This improved electrocatalyst is particularly advantageous as an electrode coating for chlorine and hypochlorite production, particularly in instances where it is important to suppress unwanted oxygen evolution as in the electrolysis of dilute brines and in membrane cells. The electrocatalyst may, as mentioned above, form a coating on a conductive electrode substrate but it may also advantageously be preformed into a powder and incorporated in or carried by an ion-selective membrane or other separator against which a current feeder is pressed, in so-called SPE (Solid Polymer Electrolyte) or Narrow Gap Cell technology.
A particularly preferred composition of the electrocatalyst is 22-28 mol % ruthenium oxide 1-12 mol % palladium oxide and 60-77 mol % titanium oxide, in which range an optimum effect in terms of stability and oxygen-inhibition appears to be achieved.
Also, it has been established that an excellent effect of the palladium oxide is achieved when the molar ratio of palladium oxide to ruthenium oxide is within the range 1:2 to 1:20.
In another preferred embodiment, when the electrocatalyst forms a coating on a conductive substrate, on top of the electrocatalytic coating is superimposed an electrocatalytically-inert porous layer of a ceramic oxide, in particular a valve metal oxide such as titanium or tantalum oxide. Such protective layers act as a diaphragm and apparently synergistically combine with the palladium-oxide containing electrocatalytic coating to enhance its selectivity (oxygen inhibition) whilst appreciably increasing the lifetime. Best results have been obtained with a protective topcoating of titanium dioxide.
The invention will be further described in the following Examples and compared with the prior art.
A paint solution was prepared from:
0.537 g RuCl3.aq.
0.128 g PdCl2
1.876 g Ti(BuO)4
0.25 ml HCl (conc.)
3.75 ml Butanol
This paint solution was applied by brushing to a pre-etched titanium coupon. Ten coats were applied, each coat being dried for 5 minutes at 120° C. and baked at 500° C. for 10 minutes. The electrocatalytic coating produced contained approximately 25 mol % of ruthenium oxide, 9 mol % of palladium oxide and 66 mol % of titanium oxide. The coating had the same characteristic "mud-cracked" appearance as a comparable prior-art coating without the palladium oxide. Analysis of the coating by X-ray diffraction revealed that it consisted of a solid-solution or mixed-crystal of ruthenium-titanium oxide in which the palladium oxide was finely dispersed as a separate phase.
The electrode was subjected to an accelerated lifetime test in 150 gpl H2 SO4 at 50° C. with an anode current density of 7.5 kA/m2. Its lifetime was 140 hours compared to 23 hours for a comparable prior-art electrode (ruthenium-titanium oxide coating without palladium oxide, having the same precious metal loading).
An electrode was prepared in a similar manner to the electrode of Example 1 but using a paint to give a final approximate composition of 28.5 mol % ruthenium oxide, 3 mol % palladium oxide and 68.5 mol % titanium oxide. The baking temperature was 525° C. The electrode was then topcoated with a layer of tantalum pentoxide by applying a solution of tantalum pentachloride in amyl alcohol and heating to 525° C. for ten minutes. The electrode was subjected to an accelerated test in a swimming pool type hypochlorite generator in a dilute brine. The electrode operated at a chlorine current efficiency of 80-85% for 24 days compared to a 65% efficiency for 15 days using the best commercially-available prior art electrode.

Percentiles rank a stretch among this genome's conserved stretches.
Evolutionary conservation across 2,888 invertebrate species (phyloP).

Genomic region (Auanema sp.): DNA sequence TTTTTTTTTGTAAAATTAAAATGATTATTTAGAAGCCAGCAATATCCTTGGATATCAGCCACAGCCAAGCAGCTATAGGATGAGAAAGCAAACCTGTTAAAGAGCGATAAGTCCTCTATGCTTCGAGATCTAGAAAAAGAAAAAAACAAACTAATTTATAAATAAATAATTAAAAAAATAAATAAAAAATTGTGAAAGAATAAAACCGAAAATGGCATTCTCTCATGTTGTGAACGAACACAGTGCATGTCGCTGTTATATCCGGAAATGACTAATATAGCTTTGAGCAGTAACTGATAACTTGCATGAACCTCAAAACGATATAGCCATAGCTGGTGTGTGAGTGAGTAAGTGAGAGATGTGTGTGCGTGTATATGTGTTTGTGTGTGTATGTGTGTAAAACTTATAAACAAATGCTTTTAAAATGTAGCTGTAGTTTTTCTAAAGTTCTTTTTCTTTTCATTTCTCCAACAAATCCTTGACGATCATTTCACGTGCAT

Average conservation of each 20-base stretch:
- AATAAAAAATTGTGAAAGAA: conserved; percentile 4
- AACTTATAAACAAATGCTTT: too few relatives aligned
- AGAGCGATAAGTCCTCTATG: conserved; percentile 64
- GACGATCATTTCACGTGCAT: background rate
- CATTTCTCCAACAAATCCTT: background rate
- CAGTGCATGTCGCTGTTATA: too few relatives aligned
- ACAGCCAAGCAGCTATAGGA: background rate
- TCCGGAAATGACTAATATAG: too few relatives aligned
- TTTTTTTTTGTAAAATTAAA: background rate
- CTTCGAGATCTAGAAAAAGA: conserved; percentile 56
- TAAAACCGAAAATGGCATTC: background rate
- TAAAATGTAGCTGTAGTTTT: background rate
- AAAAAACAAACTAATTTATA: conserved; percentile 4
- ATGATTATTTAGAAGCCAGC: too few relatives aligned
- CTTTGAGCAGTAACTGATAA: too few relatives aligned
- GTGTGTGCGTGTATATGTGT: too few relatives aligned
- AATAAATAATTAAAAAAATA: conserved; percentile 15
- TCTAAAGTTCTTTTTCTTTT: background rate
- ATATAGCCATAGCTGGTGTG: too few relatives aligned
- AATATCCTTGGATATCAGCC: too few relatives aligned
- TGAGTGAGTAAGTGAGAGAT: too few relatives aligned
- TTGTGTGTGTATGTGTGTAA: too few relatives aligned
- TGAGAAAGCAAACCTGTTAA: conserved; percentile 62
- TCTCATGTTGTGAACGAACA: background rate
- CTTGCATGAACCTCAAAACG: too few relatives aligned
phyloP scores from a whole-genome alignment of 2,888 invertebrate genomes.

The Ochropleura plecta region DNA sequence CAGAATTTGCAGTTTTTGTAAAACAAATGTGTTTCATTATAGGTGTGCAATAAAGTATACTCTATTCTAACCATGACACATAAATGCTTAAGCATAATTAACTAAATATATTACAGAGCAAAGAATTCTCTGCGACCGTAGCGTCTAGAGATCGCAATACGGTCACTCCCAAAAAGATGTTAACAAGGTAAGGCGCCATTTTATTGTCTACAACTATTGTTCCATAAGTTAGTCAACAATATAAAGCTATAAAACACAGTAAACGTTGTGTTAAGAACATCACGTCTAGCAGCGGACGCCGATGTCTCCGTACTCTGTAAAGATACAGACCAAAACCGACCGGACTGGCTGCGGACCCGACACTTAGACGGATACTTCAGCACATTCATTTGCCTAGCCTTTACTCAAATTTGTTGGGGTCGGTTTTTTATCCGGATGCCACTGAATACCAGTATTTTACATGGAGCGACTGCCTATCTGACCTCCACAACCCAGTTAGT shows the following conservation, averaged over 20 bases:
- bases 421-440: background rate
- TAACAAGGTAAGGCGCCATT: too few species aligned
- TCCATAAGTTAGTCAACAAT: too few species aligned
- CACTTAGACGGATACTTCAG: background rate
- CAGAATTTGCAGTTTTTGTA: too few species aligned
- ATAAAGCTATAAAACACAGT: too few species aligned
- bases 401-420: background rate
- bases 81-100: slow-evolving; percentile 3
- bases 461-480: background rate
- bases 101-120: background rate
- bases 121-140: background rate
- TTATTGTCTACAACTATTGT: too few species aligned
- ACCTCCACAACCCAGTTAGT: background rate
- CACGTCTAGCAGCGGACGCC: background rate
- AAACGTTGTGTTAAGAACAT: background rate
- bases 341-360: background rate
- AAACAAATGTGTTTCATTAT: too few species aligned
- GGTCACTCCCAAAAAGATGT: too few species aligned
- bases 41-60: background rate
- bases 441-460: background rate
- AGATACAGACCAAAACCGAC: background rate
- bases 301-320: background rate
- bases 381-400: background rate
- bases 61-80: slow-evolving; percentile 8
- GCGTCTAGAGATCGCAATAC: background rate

A topcoated electrode similar to that of Example 2 but containing approximately 0.3 mol % palladium oxide, 29.7 mol % ruthenium oxide and 70 mol % titanium oxide was compared to an electrode with a similar 30:70 mol % ruthenium-titanium oxide coating with the same topcoating. The inclusion of 0.3 mol % palladium oxide was found to double the electrode lifetime in the sulphuric acid lifetime test of Example 1.
Example 1 of Japanese Patent Application Open No. 51-116182 was repeated to provide a titanium electrode with a coating nominally made up of 16 mol % palladium oxide, 4 mol % ruthenium oxide and 80 mol % titanium oxide. Four applications of the paint solution were made to give a precious metal loading of approx. 1.4 g/m2 Pd and 0.35 g/m2 Ru. At a low current density (200 A/m2) the measured overpotentials for chlorine and oxygen evolution were promising (0.02 and 0.9 V, respectively), but when an attempt was made to measure the lifetime of the electrode in 150 g/l H2 SO4 at 50° C. with an anode current density of 7.5 kA/m2, as in Example 1, the electrode failed almost immediately. An attempt was made to improve this by using a more concentrated (2.5x) paint and increasing the number of applied layers from 4 to 8 but the lifetime was only 8 hours. A further attempt to produce a useful electrode was made by increasing the amount of ruthenium to give a coating containing approx. 13.8 mol % palladium oxide, 17.2 mol % ruthenium oxide and 69 mol % titanium oxide. However, the lifetime was still inferior to that of a corresponding ruthenium-titanium oxide electrode.
The first comparative example electrode coating was also examined by X-ray diffraction which revealed the presence of palladium oxide, ruthenium oxide and titanium oxide as three separate phases. No evidence of a ruthenium-titanium oxide solid solution was found. With the second comparative example electrode, the major components were the single oxides with a trace of a ruthenium-titanium oxide solid solution. In both cases, most of the titanium oxide was present in the undesirable anatase form.